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Hi Olya,

How do you calculate normalized earnings?

This is just another way of saying regular earnings net of one-time charges and additions. Also, when normalizing earnings you can if you want take an average of the last several years to smooth out spikes that might occur in some cyclical companies before doing a sum of discounted cash flows valuation.

But the main thing is taking out one-time charges and additions. When an earnings report is announced they news will report unusual charges generally.

An example is Coinstar -

Excluding a one-time charge of $3.8 million from the early retirement of $36 million in high-yield debt, the net income was $4.5 million, or 20 cents per share. That figure bested the company's previous guidance, issued with its first-quarter earnings release, of $3 million to $3.6 million in earnings on revenue of about $36 million.

A year ago, the Bellevue-based company had revenue of $31.2 million, and had a net loss of $345,000, or 2 cents per share, which included a one-time charge from discontinued items of $5.9 million.

Normalized earnings in this case would be $4.5 million or .20 cents a share

If you notice too the company had a "one-time charge the year before" In this case the charge was included in the net income of that resulted in the report loss of $345,000. If you remove this charge, net income would have been positive or approximately 5.4 million or $5.9 - $345,000.

Already there is a warning. When a company produces regular one-time charges it starts to look as if it is part of doing business. If Coinstar as an example began charging these 'one-time charges regularly' you might decide you need to keep them in the normalized earnings amount that you are using since they are becoming regular occurences. But two does not make it regular, but it is something that one would have to watch.

I seldom average the earnings unless the companies earnings show a series of positive and negative earnings over the last several years. Many cyclical companies might have earnings that look like this.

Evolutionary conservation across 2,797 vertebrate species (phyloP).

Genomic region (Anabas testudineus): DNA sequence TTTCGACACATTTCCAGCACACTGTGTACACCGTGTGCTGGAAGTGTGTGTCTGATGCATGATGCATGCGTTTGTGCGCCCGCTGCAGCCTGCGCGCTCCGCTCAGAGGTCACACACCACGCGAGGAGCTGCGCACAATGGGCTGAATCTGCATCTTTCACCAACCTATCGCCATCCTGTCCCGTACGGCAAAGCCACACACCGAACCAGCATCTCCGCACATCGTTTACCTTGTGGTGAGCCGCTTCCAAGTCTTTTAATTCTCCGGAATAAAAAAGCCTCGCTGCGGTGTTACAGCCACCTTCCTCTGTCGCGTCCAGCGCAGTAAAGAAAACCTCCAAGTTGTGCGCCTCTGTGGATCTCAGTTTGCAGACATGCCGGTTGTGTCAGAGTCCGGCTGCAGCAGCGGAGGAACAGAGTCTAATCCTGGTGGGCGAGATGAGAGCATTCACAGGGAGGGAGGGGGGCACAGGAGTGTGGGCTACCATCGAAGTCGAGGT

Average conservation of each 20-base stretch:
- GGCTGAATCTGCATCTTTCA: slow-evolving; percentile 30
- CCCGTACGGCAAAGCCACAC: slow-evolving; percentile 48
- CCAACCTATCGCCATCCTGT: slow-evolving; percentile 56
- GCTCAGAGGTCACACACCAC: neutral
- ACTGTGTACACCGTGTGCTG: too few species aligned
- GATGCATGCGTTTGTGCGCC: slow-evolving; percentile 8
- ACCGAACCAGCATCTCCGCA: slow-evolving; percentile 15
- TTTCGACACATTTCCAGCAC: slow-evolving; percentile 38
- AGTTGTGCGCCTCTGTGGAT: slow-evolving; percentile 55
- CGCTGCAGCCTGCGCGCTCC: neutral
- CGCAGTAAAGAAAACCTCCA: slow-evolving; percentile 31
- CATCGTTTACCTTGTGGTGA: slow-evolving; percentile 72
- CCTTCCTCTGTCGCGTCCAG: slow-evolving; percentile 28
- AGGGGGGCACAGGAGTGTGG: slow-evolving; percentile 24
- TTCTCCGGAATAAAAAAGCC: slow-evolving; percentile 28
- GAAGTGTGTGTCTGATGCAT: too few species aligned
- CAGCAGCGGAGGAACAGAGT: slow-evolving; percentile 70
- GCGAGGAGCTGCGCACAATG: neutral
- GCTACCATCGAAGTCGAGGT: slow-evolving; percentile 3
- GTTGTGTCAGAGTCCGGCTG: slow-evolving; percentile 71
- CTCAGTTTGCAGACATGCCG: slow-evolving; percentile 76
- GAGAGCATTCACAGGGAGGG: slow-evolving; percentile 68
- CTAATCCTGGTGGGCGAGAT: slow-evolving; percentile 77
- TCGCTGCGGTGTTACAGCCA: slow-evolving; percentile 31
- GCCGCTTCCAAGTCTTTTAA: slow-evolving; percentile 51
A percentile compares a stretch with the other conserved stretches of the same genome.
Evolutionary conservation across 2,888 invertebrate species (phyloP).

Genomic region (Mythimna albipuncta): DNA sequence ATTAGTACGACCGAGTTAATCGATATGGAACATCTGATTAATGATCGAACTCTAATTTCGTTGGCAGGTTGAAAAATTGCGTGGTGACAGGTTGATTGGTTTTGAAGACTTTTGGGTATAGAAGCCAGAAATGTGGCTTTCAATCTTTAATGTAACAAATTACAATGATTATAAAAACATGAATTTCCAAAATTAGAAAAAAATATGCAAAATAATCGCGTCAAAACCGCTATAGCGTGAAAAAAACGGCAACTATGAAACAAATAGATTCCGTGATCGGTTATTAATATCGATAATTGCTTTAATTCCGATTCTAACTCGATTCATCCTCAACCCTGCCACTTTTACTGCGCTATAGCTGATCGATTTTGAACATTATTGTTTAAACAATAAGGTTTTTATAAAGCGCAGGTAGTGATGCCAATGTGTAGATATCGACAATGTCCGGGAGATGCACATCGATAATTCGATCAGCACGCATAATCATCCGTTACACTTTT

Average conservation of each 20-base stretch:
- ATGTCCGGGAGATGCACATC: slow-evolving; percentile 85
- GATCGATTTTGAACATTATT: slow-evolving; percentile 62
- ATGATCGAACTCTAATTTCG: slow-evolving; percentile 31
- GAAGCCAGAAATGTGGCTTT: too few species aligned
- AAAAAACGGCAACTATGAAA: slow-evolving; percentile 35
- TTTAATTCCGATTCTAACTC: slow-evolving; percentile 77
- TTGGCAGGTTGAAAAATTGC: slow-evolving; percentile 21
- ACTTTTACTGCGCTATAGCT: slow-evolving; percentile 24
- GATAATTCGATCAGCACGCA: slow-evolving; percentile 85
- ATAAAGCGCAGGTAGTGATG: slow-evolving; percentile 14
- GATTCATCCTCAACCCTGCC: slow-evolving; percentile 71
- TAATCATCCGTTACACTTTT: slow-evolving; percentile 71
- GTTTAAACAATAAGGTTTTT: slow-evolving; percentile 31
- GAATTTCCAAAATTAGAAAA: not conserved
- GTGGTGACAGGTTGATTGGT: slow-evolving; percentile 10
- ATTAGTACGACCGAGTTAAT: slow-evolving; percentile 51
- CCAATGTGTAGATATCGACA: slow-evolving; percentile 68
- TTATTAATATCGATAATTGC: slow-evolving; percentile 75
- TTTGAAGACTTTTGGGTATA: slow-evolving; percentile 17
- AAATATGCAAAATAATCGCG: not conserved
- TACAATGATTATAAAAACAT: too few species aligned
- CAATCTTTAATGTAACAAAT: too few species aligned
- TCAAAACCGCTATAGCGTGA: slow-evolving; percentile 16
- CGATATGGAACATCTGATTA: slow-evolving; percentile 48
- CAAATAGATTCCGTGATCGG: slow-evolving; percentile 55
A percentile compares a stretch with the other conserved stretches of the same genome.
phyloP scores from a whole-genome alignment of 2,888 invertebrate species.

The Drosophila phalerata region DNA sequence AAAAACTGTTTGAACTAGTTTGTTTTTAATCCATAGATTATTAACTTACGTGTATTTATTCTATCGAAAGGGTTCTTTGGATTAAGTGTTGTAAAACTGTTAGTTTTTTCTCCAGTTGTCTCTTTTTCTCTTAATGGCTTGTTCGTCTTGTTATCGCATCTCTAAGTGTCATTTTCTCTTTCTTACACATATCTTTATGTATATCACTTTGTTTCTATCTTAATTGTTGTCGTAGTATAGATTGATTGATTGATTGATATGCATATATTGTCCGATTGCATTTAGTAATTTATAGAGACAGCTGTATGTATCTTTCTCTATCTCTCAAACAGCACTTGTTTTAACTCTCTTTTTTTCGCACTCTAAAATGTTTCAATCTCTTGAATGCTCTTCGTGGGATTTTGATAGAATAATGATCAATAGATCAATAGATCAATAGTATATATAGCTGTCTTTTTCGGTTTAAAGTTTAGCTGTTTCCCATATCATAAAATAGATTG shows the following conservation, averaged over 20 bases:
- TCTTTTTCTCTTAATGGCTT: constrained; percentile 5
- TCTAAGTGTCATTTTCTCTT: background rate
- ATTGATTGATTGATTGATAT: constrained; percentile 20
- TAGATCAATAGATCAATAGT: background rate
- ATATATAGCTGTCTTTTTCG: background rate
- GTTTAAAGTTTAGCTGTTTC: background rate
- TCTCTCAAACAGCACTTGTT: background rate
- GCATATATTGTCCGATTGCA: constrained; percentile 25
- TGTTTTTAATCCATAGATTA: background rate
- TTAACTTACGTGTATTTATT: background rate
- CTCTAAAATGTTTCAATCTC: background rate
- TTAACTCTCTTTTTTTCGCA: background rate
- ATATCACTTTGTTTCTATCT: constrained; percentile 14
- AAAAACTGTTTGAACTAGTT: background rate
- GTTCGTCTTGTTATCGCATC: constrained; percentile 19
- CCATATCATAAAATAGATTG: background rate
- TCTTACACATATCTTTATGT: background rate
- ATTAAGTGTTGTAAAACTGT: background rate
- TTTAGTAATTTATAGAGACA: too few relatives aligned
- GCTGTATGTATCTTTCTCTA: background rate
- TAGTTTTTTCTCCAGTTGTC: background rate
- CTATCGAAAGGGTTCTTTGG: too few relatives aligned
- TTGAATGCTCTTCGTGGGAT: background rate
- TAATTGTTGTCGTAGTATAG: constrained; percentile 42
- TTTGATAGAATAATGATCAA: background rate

2002 -.20
2001 .47
2000 -.30
1999 .27

Although, earnings reports are seldom this lumpy. If you believe growth now would be positive, and the company will grow earnings by 15%. You might decide rather than using the last negative figure to begin your calculations for growth, you might want to average the last 4 years to get an average earnings for the 4 year period. Or .24

.24 cents base with 10 million share outstanding give you a net income of 240,000 for your normalized earnings base.

You can then compound that by your estimated growth rate of 15%
Or 482725.8

Or 240,000 * (1.15 ^ 5)
or simply 240,000 * 1.15 * 1.15 * 1.15 * 1.15 * 1.15 = 482,725.8

What this tells me is that a base of $240,000 growing at a compounded rate of 15% will grow to 482,725.8 in five years. If the shares outstanding is still 10 million shares this would represent an earnings per share growth of .48 per share rounded off.

But to keep things simple

Just remember to make sure that one-time charges should be excluded from net income. And one-time additions should be excluded too. Additions can be used to inflate earnings incorrectly. For instance if a company sells assets which happens quite often. They can report this as part of the earnings for that year. Unfortunately, this is not going to repeated often, so earnings are artificially inflated.

A company can not increase earnings by continually selling assets or eventually there will be no company left.

I hope I have not confused you. Just simply make sure that earnings that are reported do not have charges or additions included. The news article that reports these earnings should discuss any one-time events.


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